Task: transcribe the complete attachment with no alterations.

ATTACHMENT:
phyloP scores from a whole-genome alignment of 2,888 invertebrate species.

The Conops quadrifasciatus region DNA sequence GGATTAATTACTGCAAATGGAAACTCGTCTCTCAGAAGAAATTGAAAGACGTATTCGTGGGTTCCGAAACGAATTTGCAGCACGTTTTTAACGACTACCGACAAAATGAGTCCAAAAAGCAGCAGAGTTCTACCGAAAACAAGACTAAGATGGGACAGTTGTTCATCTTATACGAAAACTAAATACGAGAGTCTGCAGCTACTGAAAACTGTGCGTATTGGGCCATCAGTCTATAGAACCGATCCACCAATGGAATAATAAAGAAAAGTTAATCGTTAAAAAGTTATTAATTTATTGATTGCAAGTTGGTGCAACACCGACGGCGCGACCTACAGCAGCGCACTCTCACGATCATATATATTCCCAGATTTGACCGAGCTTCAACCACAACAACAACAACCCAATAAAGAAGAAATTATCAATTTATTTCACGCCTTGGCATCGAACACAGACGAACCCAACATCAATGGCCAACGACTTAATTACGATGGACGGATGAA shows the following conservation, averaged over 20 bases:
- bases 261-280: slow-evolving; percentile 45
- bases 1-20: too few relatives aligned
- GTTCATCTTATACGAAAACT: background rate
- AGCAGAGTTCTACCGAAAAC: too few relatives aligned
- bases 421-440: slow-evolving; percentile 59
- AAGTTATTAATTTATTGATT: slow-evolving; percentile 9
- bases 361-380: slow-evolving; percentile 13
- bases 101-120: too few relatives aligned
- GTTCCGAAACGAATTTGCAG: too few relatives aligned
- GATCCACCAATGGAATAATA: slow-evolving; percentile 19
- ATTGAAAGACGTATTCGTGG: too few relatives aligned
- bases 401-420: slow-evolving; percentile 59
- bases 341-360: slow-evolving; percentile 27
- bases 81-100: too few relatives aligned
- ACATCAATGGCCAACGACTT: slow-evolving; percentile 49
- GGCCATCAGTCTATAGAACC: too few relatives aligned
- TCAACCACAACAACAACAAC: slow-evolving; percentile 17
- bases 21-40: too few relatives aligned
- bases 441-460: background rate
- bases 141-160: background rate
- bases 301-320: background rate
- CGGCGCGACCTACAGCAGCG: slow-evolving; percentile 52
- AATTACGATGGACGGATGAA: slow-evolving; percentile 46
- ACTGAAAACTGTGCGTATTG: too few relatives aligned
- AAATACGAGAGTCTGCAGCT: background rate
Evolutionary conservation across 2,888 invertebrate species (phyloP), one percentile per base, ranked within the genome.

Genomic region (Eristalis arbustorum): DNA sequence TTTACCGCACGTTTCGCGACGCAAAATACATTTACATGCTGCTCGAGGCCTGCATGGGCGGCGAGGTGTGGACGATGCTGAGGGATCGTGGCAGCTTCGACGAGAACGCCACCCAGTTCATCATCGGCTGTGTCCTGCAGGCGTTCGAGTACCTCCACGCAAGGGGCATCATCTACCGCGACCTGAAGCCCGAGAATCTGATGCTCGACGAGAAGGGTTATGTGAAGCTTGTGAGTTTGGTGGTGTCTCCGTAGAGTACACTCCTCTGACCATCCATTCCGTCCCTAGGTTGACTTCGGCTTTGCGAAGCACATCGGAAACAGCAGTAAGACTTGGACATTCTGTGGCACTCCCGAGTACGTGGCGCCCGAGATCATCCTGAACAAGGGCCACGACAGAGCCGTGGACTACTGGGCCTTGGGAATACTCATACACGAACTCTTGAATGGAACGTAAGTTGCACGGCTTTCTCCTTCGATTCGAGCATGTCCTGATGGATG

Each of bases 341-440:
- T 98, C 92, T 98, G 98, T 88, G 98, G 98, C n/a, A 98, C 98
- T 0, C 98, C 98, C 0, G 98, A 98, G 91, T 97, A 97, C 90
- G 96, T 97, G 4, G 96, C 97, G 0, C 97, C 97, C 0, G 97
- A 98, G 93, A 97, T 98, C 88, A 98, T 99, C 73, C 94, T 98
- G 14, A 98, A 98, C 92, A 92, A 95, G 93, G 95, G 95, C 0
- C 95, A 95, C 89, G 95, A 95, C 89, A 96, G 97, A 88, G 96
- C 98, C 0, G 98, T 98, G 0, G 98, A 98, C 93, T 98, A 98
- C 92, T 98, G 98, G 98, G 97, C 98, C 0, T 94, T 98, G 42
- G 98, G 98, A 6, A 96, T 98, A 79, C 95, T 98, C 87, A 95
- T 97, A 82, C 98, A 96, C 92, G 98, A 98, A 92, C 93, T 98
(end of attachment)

phyloP scores from a whole-genome alignment of 2,888 invertebrate species.

The Conops quadrifasciatus region DNA sequence GGATTAATTACTGCAAATGGAAACTCGTCTCTCAGAAGAAATTGAAAGACGTATTCGTGGGTTCCGAAACGAATTTGCAGCACGTTTTTAACGACTACCGACAAAATGAGTCCAAAAAGCAGCAGAGTTCTACCGAAAACAAGACTAAGATGGGACAGTTGTTCATCTTATACGAAAACTAAATACGAGAGTCTGCAGCTACTGAAAACTGTGCGTATTGGGCCATCAGTCTATAGAACCGATCCACCAATGGAATAATAAAGAAAAGTTAATCGTTAAAAAGTTATTAATTTATTGATTGCAAGTTGGTGCAACACCGACGGCGCGACCTACAGCAGCGCACTCTCACGATCATATATATTCCCAGATTTGACCGAGCTTCAACCACAACAACAACAACCCAATAAAGAAGAAATTATCAATTTATTTCACGCCTTGGCATCGAACACAGACGAACCCAACATCAATGGCCAACGACTTAATTACGATGGACGGATGAA shows the following conservation, averaged over 20 bases:
- bases 261-280: slow-evolving; percentile 45
- bases 1-20: too few relatives aligned
- GTTCATCTTATACGAAAACT: background rate
- AGCAGAGTTCTACCGAAAAC: too few relatives aligned
- bases 421-440: slow-evolving; percentile 59
- AAGTTATTAATTTATTGATT: slow-evolving; percentile 9
- bases 361-380: slow-evolving; percentile 13
- bases 101-120: too few relatives aligned
- GTTCCGAAACGAATTTGCAG: too few relatives aligned
- GATCCACCAATGGAATAATA: slow-evolving; percentile 19
- ATTGAAAGACGTATTCGTGG: too few relatives aligned
- bases 401-420: slow-evolving; percentile 59
- bases 341-360: slow-evolving; percentile 27
- bases 81-100: too few relatives aligned
- ACATCAATGGCCAACGACTT: slow-evolving; percentile 49
- GGCCATCAGTCTATAGAACC: too few relatives aligned
- TCAACCACAACAACAACAAC: slow-evolving; percentile 17
- bases 21-40: too few relatives aligned
- bases 441-460: background rate
- bases 141-160: background rate
- bases 301-320: background rate
- CGGCGCGACCTACAGCAGCG: slow-evolving; percentile 52
- AATTACGATGGACGGATGAA: slow-evolving; percentile 46
- ACTGAAAACTGTGCGTATTG: too few relatives aligned
- AAATACGAGAGTCTGCAGCT: background rate
Evolutionary conservation across 2,888 invertebrate species (phyloP), one percentile per base, ranked within the genome.

Genomic region (Eristalis arbustorum): DNA sequence TTTACCGCACGTTTCGCGACGCAAAATACATTTACATGCTGCTCGAGGCCTGCATGGGCGGCGAGGTGTGGACGATGCTGAGGGATCGTGGCAGCTTCGACGAGAACGCCACCCAGTTCATCATCGGCTGTGTCCTGCAGGCGTTCGAGTACCTCCACGCAAGGGGCATCATCTACCGCGACCTGAAGCCCGAGAATCTGATGCTCGACGAGAAGGGTTATGTGAAGCTTGTGAGTTTGGTGGTGTCTCCGTAGAGTACACTCCTCTGACCATCCATTCCGTCCCTAGGTTGACTTCGGCTTTGCGAAGCACATCGGAAACAGCAGTAAGACTTGGACATTCTGTGGCACTCCCGAGTACGTGGCGCCCGAGATCATCCTGAACAAGGGCCACGACAGAGCCGTGGACTACTGGGCCTTGGGAATACTCATACACGAACTCTTGAATGGAACGTAAGTTGCACGGCTTTCTCCTTCGATTCGAGCATGTCCTGATGGATG

Each of bases 341-440:
- T 98, C 92, T 98, G 98, T 88, G 98, G 98, C n/a, A 98, C 98
- T 0, C 98, C 98, C 0, G 98, A 98, G 91, T 97, A 97, C 90
- G 96, T 97, G 4, G 96, C 97, G 0, C 97, C 97, C 0, G 97
- A 98, G 93, A 97, T 98, C 88, A 98, T 99, C 73, C 94, T 98
- G 14, A 98, A 98, C 92, A 92, A 95, G 93, G 95, G 95, C 0
- C 95, A 95, C 89, G 95, A 95, C 89, A 96, G 97, A 88, G 96
- C 98, C 0, G 98, T 98, G 0, G 98, A 98, C 93, T 98, A 98
- C 92, T 98, G 98, G 98, G 97, C 98, C 0, T 94, T 98, G 42
- G 98, G 98, A 6, A 96, T 98, A 79, C 95, T 98, C 87, A 95
- T 97, A 82, C 98, A 96, C 92, G 98, A 98, A 92, C 93, T 98